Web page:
28 Nov MFC’s Adam In The Media – Bare Feet & Heel Pain!
Unless you haven’t read the online news or scrolled through your Facebook feed in the last day or two, you’ll already be aware of the woman from Auckland that was turned away from Sylvia Park mall for not wearing shoes. Security described it as against the dress code. She described it as just part of her kiwi culture.
So, who was the authority to shed some wisdom on this topic? Our very own Adam Philps!
To listen to the interview with Radio LIVE’s Mark Sainsbury, hit play below!
To read Newshub’s version of the interview, click here.
To read Stuff’s article on the original incident, click here.
And for those who’d prefer to read rather than listen, here’s the interview:
“As a Podiatrist, you’re a specialist in the feet?
Yes, that’s my area of interest and passion.
So, do you go barefooted?
I do, around my own home. I wouldn’t go barefooted around a mall.
Well, Masterton doesn’t have any malls [laughs]. I think that it’s due to the things that I see every day in my practice – like infections in the feet and legs that are caused by cracks in the skin around the toes, the potential for bugs particularly up in the more tropical parts of New Zealand, hookworms getting into your feet…
Hang on, but we’re used to bare feet all the time. We’re not born with shoes. Do we get too soft, Adam?
I think what happened was probably more of a health and safety policy of the [Sylvia Park] mall. I think they’re protecting themselves in not wanting to make customers vulnerable to picking up a bug from a urine soaked floor or getting some glass in their foot. I don’t think [the floors are] all that hygienic.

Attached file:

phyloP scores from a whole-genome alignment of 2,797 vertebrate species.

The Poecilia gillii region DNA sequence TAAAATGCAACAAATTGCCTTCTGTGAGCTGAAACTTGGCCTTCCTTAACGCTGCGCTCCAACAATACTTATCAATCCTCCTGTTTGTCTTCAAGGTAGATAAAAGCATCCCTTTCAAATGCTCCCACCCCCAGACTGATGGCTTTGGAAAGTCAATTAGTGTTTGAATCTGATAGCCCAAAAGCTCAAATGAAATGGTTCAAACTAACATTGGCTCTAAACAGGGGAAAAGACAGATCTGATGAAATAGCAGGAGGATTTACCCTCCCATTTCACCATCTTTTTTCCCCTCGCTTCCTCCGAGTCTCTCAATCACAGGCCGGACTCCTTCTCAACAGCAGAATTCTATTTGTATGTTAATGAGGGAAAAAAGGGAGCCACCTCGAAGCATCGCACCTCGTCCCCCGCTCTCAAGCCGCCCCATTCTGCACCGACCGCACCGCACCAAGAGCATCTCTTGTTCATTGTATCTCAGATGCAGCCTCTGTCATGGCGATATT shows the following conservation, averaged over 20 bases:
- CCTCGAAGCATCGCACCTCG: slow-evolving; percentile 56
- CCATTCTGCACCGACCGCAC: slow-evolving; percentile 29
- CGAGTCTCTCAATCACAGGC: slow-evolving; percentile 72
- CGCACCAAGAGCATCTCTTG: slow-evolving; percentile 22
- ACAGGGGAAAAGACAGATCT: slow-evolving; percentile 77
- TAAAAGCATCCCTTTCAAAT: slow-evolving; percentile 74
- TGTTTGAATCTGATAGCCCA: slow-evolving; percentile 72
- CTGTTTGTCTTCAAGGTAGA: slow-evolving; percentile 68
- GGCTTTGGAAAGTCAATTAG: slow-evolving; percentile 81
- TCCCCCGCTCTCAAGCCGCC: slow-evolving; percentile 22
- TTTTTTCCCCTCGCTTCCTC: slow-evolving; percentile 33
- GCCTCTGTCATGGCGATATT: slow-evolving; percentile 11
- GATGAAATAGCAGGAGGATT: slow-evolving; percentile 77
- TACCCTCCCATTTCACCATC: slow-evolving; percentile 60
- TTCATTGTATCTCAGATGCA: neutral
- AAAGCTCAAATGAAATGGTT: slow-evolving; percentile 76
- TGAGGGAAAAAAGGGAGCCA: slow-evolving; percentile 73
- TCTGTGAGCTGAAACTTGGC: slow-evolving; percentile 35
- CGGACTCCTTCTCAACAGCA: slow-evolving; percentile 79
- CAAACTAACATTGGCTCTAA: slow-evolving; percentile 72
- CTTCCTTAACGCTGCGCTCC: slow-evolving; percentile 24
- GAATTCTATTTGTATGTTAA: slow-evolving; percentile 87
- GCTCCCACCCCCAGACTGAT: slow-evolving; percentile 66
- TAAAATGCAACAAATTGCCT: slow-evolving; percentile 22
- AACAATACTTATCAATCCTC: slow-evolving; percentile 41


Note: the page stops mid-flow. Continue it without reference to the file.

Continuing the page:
Are we designed to not wear shoes?
Yes, we’re very capable [of not wearing shoes] and I think what’s changed over the years is that or surfaces are a lot harder now with a lot more concrete around.
There is a barefoot running revolution, so to speak, that is occurring where people are running [significant distaces] without shoes. I think that [due to this], the rate of injury at the heels and legs are going up.
I’ve seen women’s feet and toes develop almost a sharp edge [bunion] from the shoes they wear. Are we deforming our feet for fashion?
Yes. I think it’s a bit unfair that women have to feel obliged to put their feet into such shoes but I suppose that’s fashion.
What do you wear, Adam?
Well, I’m not wearing high heels right now Mark! [laughs]. I’m wearing a pair of RM Williams lace-up shoes with a solid back and a small heel. I find this sort of shoe helps me to stay a lot more comfortable.
This is the dilemma with a lot of people’s shoes. Do you wear something with a lot of support or do you wear something like a very light trainer where you almost don’t know that you’ve got it on?
Certainly, in situations where you’re trying to strengthen the foot, you’d wear a minimalistic type of shoe, where possible, to give the muscles in the foot the ability to strengthen and respond to their environment. But the more stable the shoe, the less work the feet are going to have to do [and the less energy they use].
In your house Adam, when visitors arrive, do you ask them to take off their shoes?
Yes, it’s shoes off at our house for sure. But I don’t think it’s because I’m a Podiatrist. I used to live in South Korea where we had to take out shoes off and I could see why – we’d pretty much eat off the floor there. I’ve got little kids that’ll eat off the floor at our house too.
I once took a bite a sandwich made by a guy with his feet on live television. What’s the biggest problem Kiwi’s have with their feet?
We see a lot of heel pain in our practice caused by an ageing population, because of fat pads thinning beneath the heel. People are also wanting to stay active for longer so we have people aged over 40 and 50 wanting to live like 20 and 30-year-olds. Our job is to keep them able to be active for longer [without pain and injury].”
If you’ve got any questions about feet, bare feet, shoes, or anything else that we didn’t answer on the radio, send us an email at email@example.com!